Monterey Bay and Big Sur……Carmel, Pebble Beach, Cannery Row, sea lions, pelagic and shore birds, 17 mile drive scenery, Monterey Bay Aquarium…what more needs to be said. The Weston Gallery in Carmel features the work of Edward Weston and Ansel Adams, and prepares us for Yosemite. Mark G will guide us to some of his favorite photographic sites along Big Sur which stretches 90 miles south of Carmel from Point Lobos all the way to the Hearst Castle with 5000 foot mountains rising out of the Pacific Ocean.
Winter in Yosemite…special, quiet….beautiful. Snow….amazingly different images.
And did we say that all participants may use reallyclassglass.com professional Nikkor lenses as part of the fee?
Whether you started photography as a hobby or you have been snapping pictures professionally for years, understanding how to create photos that sell is integral to your success. By recognizing what your customers are looking for in photography and how you can tailor your images to their needs, you can increase your sales and the quality of your work.
Understand Your Equipment
First things first, you must know what you are working with. Your equipment and your photography settings should be familiar to you. By understanding how your camera takes pictures and the settings for each occasion, you will be able to take better quality photos. Attending a ReallyClassGlass.com workshop can teach you specifics and hone your skills. Websites can also provide inspiration and show you what other photographers are getting paid for. Familiarizing yourself with the industry will only make you a stronger photographer.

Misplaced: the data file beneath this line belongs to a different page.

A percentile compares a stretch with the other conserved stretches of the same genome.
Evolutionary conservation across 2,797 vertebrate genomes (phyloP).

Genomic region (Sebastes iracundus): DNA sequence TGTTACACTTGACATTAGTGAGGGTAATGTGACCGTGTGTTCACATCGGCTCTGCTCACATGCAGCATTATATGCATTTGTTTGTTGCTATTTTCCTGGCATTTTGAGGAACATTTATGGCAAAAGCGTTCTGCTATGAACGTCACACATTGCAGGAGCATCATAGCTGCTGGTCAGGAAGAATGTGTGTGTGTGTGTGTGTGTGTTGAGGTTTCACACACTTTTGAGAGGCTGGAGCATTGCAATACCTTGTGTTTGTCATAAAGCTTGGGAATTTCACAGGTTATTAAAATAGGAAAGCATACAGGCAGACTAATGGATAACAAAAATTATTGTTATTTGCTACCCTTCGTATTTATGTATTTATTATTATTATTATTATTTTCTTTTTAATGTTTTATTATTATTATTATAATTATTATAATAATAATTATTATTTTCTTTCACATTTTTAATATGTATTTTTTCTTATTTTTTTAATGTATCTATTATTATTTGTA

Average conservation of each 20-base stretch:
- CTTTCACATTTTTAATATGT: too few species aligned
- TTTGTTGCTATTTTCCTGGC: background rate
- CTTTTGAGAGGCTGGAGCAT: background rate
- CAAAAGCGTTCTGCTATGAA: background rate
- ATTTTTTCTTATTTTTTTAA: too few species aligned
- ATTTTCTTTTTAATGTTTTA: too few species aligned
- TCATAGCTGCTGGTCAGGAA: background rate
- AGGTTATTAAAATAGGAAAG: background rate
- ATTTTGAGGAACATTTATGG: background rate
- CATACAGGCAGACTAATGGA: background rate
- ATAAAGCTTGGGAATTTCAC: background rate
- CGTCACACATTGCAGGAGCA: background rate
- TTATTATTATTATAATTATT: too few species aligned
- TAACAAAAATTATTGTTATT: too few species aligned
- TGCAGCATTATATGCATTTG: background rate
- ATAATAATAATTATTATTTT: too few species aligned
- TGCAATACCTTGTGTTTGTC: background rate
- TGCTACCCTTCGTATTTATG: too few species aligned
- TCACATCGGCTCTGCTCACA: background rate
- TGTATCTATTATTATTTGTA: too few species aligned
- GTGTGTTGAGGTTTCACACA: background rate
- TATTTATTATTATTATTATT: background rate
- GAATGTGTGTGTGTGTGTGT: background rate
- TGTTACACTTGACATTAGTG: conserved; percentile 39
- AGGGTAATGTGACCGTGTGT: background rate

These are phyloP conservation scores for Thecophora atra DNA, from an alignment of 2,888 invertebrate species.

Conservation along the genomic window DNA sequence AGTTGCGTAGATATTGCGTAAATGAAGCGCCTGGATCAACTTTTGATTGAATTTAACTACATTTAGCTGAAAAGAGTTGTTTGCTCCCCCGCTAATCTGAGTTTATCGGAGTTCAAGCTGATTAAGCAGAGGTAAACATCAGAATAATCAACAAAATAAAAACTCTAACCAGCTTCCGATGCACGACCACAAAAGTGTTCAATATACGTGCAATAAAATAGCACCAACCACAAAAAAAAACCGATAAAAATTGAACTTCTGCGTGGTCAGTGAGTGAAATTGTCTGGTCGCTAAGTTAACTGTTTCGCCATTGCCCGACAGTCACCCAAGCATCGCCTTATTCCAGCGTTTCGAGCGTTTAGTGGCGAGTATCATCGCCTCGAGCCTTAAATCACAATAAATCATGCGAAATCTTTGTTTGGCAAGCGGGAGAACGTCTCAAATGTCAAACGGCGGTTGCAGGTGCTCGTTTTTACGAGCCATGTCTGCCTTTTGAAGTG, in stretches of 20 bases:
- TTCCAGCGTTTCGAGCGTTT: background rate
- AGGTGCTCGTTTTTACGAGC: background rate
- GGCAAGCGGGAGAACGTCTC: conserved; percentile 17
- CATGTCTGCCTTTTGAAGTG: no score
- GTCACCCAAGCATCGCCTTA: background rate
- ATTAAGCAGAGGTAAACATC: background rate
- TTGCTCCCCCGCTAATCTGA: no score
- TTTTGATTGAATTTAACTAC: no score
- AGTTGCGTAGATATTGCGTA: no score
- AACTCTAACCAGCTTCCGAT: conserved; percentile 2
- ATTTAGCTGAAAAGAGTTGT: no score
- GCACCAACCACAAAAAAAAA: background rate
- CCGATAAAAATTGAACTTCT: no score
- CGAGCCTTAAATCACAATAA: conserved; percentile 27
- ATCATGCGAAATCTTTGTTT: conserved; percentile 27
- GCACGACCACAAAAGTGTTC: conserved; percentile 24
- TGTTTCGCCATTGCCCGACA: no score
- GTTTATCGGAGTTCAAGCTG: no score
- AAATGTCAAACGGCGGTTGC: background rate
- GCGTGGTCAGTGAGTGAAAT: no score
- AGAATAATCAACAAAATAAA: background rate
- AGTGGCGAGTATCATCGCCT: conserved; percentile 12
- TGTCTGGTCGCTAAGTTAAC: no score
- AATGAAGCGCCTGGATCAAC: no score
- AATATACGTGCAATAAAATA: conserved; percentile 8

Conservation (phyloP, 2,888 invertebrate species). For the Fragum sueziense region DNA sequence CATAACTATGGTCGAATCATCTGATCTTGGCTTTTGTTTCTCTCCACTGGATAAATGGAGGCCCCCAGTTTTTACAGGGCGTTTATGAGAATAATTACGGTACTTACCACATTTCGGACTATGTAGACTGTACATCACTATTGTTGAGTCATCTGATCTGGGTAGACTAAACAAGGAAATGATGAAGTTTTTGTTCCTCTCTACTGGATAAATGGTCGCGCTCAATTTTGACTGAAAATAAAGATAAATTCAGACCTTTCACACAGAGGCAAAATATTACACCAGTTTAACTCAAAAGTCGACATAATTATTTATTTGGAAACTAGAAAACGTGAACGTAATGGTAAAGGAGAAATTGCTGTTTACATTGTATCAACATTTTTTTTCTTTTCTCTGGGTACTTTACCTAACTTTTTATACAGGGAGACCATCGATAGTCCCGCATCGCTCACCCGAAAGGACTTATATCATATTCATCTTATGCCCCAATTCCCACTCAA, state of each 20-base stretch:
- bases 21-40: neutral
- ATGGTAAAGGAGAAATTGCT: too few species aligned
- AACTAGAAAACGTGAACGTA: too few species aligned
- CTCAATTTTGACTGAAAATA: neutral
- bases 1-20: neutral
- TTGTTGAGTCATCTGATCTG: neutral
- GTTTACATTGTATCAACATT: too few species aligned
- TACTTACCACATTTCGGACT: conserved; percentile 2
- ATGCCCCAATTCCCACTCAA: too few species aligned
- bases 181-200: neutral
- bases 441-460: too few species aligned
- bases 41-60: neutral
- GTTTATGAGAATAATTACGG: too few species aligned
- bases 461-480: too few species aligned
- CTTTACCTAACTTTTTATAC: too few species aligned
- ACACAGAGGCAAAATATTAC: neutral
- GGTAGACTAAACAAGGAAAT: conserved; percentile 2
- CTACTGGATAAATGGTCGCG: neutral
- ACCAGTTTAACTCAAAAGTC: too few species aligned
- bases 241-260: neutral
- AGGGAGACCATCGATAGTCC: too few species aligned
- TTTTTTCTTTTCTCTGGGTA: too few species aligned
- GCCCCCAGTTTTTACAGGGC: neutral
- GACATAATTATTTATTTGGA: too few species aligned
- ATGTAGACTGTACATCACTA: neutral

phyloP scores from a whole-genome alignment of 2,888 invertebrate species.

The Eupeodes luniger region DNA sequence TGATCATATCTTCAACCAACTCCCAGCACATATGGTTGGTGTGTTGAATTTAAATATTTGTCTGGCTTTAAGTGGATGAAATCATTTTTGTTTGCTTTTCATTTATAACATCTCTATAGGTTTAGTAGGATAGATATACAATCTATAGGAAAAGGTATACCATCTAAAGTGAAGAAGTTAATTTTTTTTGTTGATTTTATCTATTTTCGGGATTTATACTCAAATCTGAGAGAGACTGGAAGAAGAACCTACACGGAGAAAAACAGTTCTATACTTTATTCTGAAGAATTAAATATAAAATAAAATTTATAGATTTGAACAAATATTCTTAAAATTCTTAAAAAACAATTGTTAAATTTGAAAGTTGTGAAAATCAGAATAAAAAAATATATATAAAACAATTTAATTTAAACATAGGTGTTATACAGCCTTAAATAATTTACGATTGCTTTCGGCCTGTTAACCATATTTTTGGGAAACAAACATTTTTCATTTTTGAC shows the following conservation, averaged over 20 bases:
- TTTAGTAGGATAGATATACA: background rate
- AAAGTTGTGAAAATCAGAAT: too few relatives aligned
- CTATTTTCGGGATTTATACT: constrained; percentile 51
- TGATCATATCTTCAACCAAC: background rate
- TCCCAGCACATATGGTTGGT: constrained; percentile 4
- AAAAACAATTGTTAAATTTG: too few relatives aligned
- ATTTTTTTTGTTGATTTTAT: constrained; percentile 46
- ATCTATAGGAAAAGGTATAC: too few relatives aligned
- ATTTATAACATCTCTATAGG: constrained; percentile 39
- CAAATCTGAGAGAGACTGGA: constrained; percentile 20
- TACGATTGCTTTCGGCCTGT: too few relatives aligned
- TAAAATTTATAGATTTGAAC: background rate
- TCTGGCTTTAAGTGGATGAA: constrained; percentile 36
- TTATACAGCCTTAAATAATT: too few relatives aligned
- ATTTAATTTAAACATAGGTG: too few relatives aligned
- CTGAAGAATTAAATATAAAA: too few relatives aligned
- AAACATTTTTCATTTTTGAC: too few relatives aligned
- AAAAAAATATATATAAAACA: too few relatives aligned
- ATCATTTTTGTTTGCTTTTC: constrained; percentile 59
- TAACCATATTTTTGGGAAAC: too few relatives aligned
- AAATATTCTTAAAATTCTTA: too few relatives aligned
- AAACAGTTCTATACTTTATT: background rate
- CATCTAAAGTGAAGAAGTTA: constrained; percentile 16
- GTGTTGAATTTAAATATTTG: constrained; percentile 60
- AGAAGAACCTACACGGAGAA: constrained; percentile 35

Know Your Lighting
The best photographers always seek out the light. No matter what your subject is, still life or portraits, you should always know how the lighting will make the resulting picture look. Working outdoors will provide considerably different options than indoor lighting. Understand how diffusers work and how light can be manipulated. A quick search online will provide you with dozens of lighting options. For the best results, attempt to take pictures using a variety of sources. This will give you the opportunity to test your settings and decide on the best options for your style of photography.
Get in Close
Change the perspective of your image and take pictures from multiple angles. The idea is to have photos that are unique. Imagine how the average person might take the picture and then change it up. Get on the ground and shoot upwards. Grab a step ladder and look down on your subject. By using a refreshing angle or perspective your pictures will stand out above the rest.
Focus on the Eyes
Portrait photography is all about the person in the image. Focusing on the subjects eyes will draw attention to the face in a way that other areas of focus cannot. Regardless of the camera or the lens, be very careful of your point of focus and you can gain a visual impact that will set your images apart.
Centering is Boring
Just like trying a different perspective can make a simple picture stand out, moving your subject off-center can change the feel of your image. Instead of keeping the subject perfectly in the center of the photo, moving it to the side can draw more attention to the size and scale and create a sense of drama.
Regardless of your approach to photography, only practicing and challenging yourself will make you better at what you do. Photographers should never be far from their equipment; you never know when inspiration will strike.